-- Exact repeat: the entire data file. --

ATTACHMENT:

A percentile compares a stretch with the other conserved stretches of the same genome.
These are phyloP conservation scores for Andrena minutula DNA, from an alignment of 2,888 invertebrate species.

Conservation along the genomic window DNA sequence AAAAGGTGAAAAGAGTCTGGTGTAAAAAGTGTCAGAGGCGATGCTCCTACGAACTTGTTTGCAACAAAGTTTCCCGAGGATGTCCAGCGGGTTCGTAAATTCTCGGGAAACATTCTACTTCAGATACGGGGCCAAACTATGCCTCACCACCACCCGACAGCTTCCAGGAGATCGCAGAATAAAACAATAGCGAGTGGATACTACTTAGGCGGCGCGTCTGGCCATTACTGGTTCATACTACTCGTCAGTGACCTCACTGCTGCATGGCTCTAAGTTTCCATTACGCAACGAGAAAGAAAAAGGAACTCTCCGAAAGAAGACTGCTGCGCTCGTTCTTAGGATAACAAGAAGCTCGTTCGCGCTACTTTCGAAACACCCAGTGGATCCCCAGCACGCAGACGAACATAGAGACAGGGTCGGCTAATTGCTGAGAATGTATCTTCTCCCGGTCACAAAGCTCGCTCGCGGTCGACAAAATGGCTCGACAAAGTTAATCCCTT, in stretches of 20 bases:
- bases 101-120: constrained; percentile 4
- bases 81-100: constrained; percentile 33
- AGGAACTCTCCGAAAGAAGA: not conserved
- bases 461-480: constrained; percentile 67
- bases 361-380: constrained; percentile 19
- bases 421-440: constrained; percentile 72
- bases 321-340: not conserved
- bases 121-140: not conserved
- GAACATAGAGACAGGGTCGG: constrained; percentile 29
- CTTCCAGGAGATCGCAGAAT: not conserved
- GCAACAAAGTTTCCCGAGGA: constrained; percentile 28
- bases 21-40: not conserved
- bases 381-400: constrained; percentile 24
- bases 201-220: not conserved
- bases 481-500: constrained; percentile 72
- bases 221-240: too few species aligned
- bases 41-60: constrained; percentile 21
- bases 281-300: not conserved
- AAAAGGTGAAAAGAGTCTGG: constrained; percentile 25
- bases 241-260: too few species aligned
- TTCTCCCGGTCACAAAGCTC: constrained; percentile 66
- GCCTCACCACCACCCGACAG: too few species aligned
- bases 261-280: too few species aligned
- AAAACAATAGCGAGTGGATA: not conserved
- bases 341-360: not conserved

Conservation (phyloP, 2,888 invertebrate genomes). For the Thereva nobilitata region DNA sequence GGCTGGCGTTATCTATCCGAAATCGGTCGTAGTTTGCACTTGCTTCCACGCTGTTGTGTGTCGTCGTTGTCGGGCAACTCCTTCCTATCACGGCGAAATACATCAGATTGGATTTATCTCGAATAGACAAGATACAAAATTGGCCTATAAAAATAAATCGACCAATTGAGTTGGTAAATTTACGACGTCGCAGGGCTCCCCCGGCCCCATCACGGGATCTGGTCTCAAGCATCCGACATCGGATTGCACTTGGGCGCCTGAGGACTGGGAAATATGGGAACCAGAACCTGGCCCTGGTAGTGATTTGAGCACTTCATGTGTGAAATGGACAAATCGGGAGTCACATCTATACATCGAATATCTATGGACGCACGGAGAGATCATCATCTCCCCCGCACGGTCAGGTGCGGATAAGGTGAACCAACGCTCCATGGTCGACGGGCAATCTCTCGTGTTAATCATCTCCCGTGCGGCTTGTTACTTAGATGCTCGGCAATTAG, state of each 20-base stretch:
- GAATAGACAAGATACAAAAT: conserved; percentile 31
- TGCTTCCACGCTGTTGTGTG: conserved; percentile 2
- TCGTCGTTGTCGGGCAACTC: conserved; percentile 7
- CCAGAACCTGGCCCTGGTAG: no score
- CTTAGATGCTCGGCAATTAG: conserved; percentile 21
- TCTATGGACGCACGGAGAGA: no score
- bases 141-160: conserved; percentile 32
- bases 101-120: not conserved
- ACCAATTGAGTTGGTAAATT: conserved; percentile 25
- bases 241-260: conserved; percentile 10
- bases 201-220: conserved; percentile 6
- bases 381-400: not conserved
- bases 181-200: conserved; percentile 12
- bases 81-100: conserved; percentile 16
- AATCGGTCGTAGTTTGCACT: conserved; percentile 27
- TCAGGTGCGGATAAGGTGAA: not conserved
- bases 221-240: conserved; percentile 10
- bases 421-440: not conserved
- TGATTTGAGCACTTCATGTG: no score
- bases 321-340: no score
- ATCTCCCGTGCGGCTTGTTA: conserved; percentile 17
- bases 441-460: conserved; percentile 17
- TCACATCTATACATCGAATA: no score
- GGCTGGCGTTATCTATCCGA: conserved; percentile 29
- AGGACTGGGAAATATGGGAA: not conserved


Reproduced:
A percentile compares a stretch with the other conserved stretches of the same genome.
These are phyloP conservation scores for Andrena minutula DNA, from an alignment of 2,888 invertebrate species.

Conservation along the genomic window DNA sequence AAAAGGTGAAAAGAGTCTGGTGTAAAAAGTGTCAGAGGCGATGCTCCTACGAACTTGTTTGCAACAAAGTTTCCCGAGGATGTCCAGCGGGTTCGTAAATTCTCGGGAAACATTCTACTTCAGATACGGGGCCAAACTATGCCTCACCACCACCCGACAGCTTCCAGGAGATCGCAGAATAAAACAATAGCGAGTGGATACTACTTAGGCGGCGCGTCTGGCCATTACTGGTTCATACTACTCGTCAGTGACCTCACTGCTGCATGGCTCTAAGTTTCCATTACGCAACGAGAAAGAAAAAGGAACTCTCCGAAAGAAGACTGCTGCGCTCGTTCTTAGGATAACAAGAAGCTCGTTCGCGCTACTTTCGAAACACCCAGTGGATCCCCAGCACGCAGACGAACATAGAGACAGGGTCGGCTAATTGCTGAGAATGTATCTTCTCCCGGTCACAAAGCTCGCTCGCGGTCGACAAAATGGCTCGACAAAGTTAATCCCTT, in stretches of 20 bases:
- bases 101-120: constrained; percentile 4
- bases 81-100: constrained; percentile 33
- AGGAACTCTCCGAAAGAAGA: not conserved
- bases 461-480: constrained; percentile 67
- bases 361-380: constrained; percentile 19
- bases 421-440: constrained; percentile 72
- bases 321-340: not conserved
- bases 121-140: not conserved
- GAACATAGAGACAGGGTCGG: constrained; percentile 29
- CTTCCAGGAGATCGCAGAAT: not conserved
- GCAACAAAGTTTCCCGAGGA: constrained; percentile 28
- bases 21-40: not conserved
- bases 381-400: constrained; percentile 24
- bases 201-220: not conserved
- bases 481-500: constrained; percentile 72
- bases 221-240: too few species aligned
- bases 41-60: constrained; percentile 21
- bases 281-300: not conserved
- AAAAGGTGAAAAGAGTCTGG: constrained; percentile 25
- bases 241-260: too few species aligned
- TTCTCCCGGTCACAAAGCTC: constrained; percentile 66
- GCCTCACCACCACCCGACAG: too few species aligned
- bases 261-280: too few species aligned
- AAAACAATAGCGAGTGGATA: not conserved
- bases 341-360: not conserved

Conservation (phyloP, 2,888 invertebrate genomes). For the Thereva nobilitata region DNA sequence GGCTGGCGTTATCTATCCGAAATCGGTCGTAGTTTGCACTTGCTTCCACGCTGTTGTGTGTCGTCGTTGTCGGGCAACTCCTTCCTATCACGGCGAAATACATCAGATTGGATTTATCTCGAATAGACAAGATACAAAATTGGCCTATAAAAATAAATCGACCAATTGAGTTGGTAAATTTACGACGTCGCAGGGCTCCCCCGGCCCCATCACGGGATCTGGTCTCAAGCATCCGACATCGGATTGCACTTGGGCGCCTGAGGACTGGGAAATATGGGAACCAGAACCTGGCCCTGGTAGTGATTTGAGCACTTCATGTGTGAAATGGACAAATCGGGAGTCACATCTATACATCGAATATCTATGGACGCACGGAGAGATCATCATCTCCCCCGCACGGTCAGGTGCGGATAAGGTGAACCAACGCTCCATGGTCGACGGGCAATCTCTCGTGTTAATCATCTCCCGTGCGGCTTGTTACTTAGATGCTCGGCAATTAG, state of each 20-base stretch:
- GAATAGACAAGATACAAAAT: conserved; percentile 31
- TGCTTCCACGCTGTTGTGTG: conserved; percentile 2
- TCGTCGTTGTCGGGCAACTC: conserved; percentile 7
- CCAGAACCTGGCCCTGGTAG: no score
- CTTAGATGCTCGGCAATTAG: conserved; percentile 21
- TCTATGGACGCACGGAGAGA: no score
- bases 141-160: conserved; percentile 32
- bases 101-120: not conserved
- ACCAATTGAGTTGGTAAATT: conserved; percentile 25
- bases 241-260: conserved; percentile 10
- bases 201-220: conserved; percentile 6
- bases 381-400: not conserved
- bases 181-200: conserved; percentile 12
- bases 81-100: conserved; percentile 16
- AATCGGTCGTAGTTTGCACT: conserved; percentile 27
- TCAGGTGCGGATAAGGTGAA: not conserved
- bases 221-240: conserved; percentile 10
- bases 421-440: not conserved
- TGATTTGAGCACTTCATGTG: no score
- bases 321-340: no score
- ATCTCCCGTGCGGCTTGTTA: conserved; percentile 17
- bases 441-460: conserved; percentile 17
- TCACATCTATACATCGAATA: no score
- GGCTGGCGTTATCTATCCGA: conserved; percentile 29
- AGGACTGGGAAATATGGGAA: not conserved